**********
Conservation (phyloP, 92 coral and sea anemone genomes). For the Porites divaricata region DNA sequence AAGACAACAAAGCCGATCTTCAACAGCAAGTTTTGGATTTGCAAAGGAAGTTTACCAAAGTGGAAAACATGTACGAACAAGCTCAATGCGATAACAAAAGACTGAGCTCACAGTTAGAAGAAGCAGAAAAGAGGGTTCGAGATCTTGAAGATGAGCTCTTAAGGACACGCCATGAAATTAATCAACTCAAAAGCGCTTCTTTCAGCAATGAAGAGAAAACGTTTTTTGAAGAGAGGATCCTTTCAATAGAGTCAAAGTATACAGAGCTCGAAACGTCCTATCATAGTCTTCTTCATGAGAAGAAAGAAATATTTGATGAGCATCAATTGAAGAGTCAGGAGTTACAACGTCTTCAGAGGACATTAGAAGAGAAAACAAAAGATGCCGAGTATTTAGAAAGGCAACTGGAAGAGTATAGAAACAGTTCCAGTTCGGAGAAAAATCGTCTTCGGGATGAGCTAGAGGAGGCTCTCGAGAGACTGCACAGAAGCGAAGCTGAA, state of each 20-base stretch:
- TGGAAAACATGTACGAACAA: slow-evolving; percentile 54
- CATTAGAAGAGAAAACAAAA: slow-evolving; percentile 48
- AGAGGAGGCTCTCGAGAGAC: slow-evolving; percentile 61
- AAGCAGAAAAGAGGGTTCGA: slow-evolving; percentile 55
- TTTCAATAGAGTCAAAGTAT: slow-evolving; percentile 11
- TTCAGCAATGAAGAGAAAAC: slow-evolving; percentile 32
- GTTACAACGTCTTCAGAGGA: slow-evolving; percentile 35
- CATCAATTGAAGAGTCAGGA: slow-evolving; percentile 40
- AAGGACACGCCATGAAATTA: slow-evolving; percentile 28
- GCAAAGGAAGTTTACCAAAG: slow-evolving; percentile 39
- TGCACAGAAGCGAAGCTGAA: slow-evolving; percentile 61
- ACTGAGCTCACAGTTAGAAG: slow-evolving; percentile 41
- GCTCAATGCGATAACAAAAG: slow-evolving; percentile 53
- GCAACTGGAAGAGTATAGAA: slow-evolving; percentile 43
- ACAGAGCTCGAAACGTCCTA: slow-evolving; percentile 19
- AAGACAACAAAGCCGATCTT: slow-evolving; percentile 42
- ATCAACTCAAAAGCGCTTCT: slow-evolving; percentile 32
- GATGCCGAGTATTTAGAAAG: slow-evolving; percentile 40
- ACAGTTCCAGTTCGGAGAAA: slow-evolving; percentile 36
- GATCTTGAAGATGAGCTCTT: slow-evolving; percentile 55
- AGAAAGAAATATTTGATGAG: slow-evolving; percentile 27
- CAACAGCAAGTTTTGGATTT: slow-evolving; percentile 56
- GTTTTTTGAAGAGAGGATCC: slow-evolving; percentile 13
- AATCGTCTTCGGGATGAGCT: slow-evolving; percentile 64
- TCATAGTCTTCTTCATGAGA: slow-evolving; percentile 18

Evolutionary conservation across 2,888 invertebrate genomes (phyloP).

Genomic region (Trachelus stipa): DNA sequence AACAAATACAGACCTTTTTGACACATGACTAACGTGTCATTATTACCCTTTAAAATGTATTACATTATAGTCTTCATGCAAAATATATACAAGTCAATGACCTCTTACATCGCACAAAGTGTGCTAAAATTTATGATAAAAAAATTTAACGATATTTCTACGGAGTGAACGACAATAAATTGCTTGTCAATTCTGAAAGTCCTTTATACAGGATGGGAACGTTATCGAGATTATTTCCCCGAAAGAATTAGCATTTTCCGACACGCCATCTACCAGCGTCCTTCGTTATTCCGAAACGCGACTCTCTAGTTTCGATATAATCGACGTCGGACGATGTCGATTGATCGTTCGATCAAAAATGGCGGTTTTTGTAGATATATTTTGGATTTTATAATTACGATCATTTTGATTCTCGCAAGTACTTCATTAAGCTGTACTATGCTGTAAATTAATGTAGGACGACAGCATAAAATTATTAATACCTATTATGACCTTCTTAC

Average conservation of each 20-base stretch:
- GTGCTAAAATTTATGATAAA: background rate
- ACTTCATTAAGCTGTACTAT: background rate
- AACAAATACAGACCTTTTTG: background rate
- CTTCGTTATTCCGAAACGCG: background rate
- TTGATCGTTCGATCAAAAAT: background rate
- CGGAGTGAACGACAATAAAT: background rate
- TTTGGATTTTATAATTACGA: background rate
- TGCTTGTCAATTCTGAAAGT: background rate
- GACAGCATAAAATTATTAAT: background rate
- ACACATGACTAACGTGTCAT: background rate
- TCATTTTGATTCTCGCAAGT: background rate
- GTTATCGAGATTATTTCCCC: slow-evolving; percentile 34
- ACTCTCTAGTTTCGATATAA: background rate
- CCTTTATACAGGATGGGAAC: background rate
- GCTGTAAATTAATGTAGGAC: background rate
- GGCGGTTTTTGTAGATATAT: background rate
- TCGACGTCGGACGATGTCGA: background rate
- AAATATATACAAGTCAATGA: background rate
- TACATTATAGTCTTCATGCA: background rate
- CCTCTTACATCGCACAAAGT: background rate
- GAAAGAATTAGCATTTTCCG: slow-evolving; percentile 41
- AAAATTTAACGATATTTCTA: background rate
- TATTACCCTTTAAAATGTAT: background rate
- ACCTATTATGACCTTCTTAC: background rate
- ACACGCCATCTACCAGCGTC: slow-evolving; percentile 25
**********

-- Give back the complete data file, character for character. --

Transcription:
Conservation (phyloP, 92 coral and sea anemone genomes). For the Porites divaricata region DNA sequence AAGACAACAAAGCCGATCTTCAACAGCAAGTTTTGGATTTGCAAAGGAAGTTTACCAAAGTGGAAAACATGTACGAACAAGCTCAATGCGATAACAAAAGACTGAGCTCACAGTTAGAAGAAGCAGAAAAGAGGGTTCGAGATCTTGAAGATGAGCTCTTAAGGACACGCCATGAAATTAATCAACTCAAAAGCGCTTCTTTCAGCAATGAAGAGAAAACGTTTTTTGAAGAGAGGATCCTTTCAATAGAGTCAAAGTATACAGAGCTCGAAACGTCCTATCATAGTCTTCTTCATGAGAAGAAAGAAATATTTGATGAGCATCAATTGAAGAGTCAGGAGTTACAACGTCTTCAGAGGACATTAGAAGAGAAAACAAAAGATGCCGAGTATTTAGAAAGGCAACTGGAAGAGTATAGAAACAGTTCCAGTTCGGAGAAAAATCGTCTTCGGGATGAGCTAGAGGAGGCTCTCGAGAGACTGCACAGAAGCGAAGCTGAA, state of each 20-base stretch:
- TGGAAAACATGTACGAACAA: slow-evolving; percentile 54
- CATTAGAAGAGAAAACAAAA: slow-evolving; percentile 48
- AGAGGAGGCTCTCGAGAGAC: slow-evolving; percentile 61
- AAGCAGAAAAGAGGGTTCGA: slow-evolving; percentile 55
- TTTCAATAGAGTCAAAGTAT: slow-evolving; percentile 11
- TTCAGCAATGAAGAGAAAAC: slow-evolving; percentile 32
- GTTACAACGTCTTCAGAGGA: slow-evolving; percentile 35
- CATCAATTGAAGAGTCAGGA: slow-evolving; percentile 40
- AAGGACACGCCATGAAATTA: slow-evolving; percentile 28
- GCAAAGGAAGTTTACCAAAG: slow-evolving; percentile 39
- TGCACAGAAGCGAAGCTGAA: slow-evolving; percentile 61
- ACTGAGCTCACAGTTAGAAG: slow-evolving; percentile 41
- GCTCAATGCGATAACAAAAG: slow-evolving; percentile 53
- GCAACTGGAAGAGTATAGAA: slow-evolving; percentile 43
- ACAGAGCTCGAAACGTCCTA: slow-evolving; percentile 19
- AAGACAACAAAGCCGATCTT: slow-evolving; percentile 42
- ATCAACTCAAAAGCGCTTCT: slow-evolving; percentile 32
- GATGCCGAGTATTTAGAAAG: slow-evolving; percentile 40
- ACAGTTCCAGTTCGGAGAAA: slow-evolving; percentile 36
- GATCTTGAAGATGAGCTCTT: slow-evolving; percentile 55
- AGAAAGAAATATTTGATGAG: slow-evolving; percentile 27
- CAACAGCAAGTTTTGGATTT: slow-evolving; percentile 56
- GTTTTTTGAAGAGAGGATCC: slow-evolving; percentile 13
- AATCGTCTTCGGGATGAGCT: slow-evolving; percentile 64
- TCATAGTCTTCTTCATGAGA: slow-evolving; percentile 18

Evolutionary conservation across 2,888 invertebrate genomes (phyloP).

Genomic region (Trachelus stipa): DNA sequence AACAAATACAGACCTTTTTGACACATGACTAACGTGTCATTATTACCCTTTAAAATGTATTACATTATAGTCTTCATGCAAAATATATACAAGTCAATGACCTCTTACATCGCACAAAGTGTGCTAAAATTTATGATAAAAAAATTTAACGATATTTCTACGGAGTGAACGACAATAAATTGCTTGTCAATTCTGAAAGTCCTTTATACAGGATGGGAACGTTATCGAGATTATTTCCCCGAAAGAATTAGCATTTTCCGACACGCCATCTACCAGCGTCCTTCGTTATTCCGAAACGCGACTCTCTAGTTTCGATATAATCGACGTCGGACGATGTCGATTGATCGTTCGATCAAAAATGGCGGTTTTTGTAGATATATTTTGGATTTTATAATTACGATCATTTTGATTCTCGCAAGTACTTCATTAAGCTGTACTATGCTGTAAATTAATGTAGGACGACAGCATAAAATTATTAATACCTATTATGACCTTCTTAC

Average conservation of each 20-base stretch:
- GTGCTAAAATTTATGATAAA: background rate
- ACTTCATTAAGCTGTACTAT: background rate
- AACAAATACAGACCTTTTTG: background rate
- CTTCGTTATTCCGAAACGCG: background rate
- TTGATCGTTCGATCAAAAAT: background rate
- CGGAGTGAACGACAATAAAT: background rate
- TTTGGATTTTATAATTACGA: background rate
- TGCTTGTCAATTCTGAAAGT: background rate
- GACAGCATAAAATTATTAAT: background rate
- ACACATGACTAACGTGTCAT: background rate
- TCATTTTGATTCTCGCAAGT: background rate
- GTTATCGAGATTATTTCCCC: slow-evolving; percentile 34
- ACTCTCTAGTTTCGATATAA: background rate
- CCTTTATACAGGATGGGAAC: background rate
- GCTGTAAATTAATGTAGGAC: background rate
- GGCGGTTTTTGTAGATATAT: background rate
- TCGACGTCGGACGATGTCGA: background rate
- AAATATATACAAGTCAATGA: background rate
- TACATTATAGTCTTCATGCA: background rate
- CCTCTTACATCGCACAAAGT: background rate
- GAAAGAATTAGCATTTTCCG: slow-evolving; percentile 41
- AAAATTTAACGATATTTCTA: background rate
- TATTACCCTTTAAAATGTAT: background rate
- ACCTATTATGACCTTCTTAC: background rate
- ACACGCCATCTACCAGCGTC: slow-evolving; percentile 25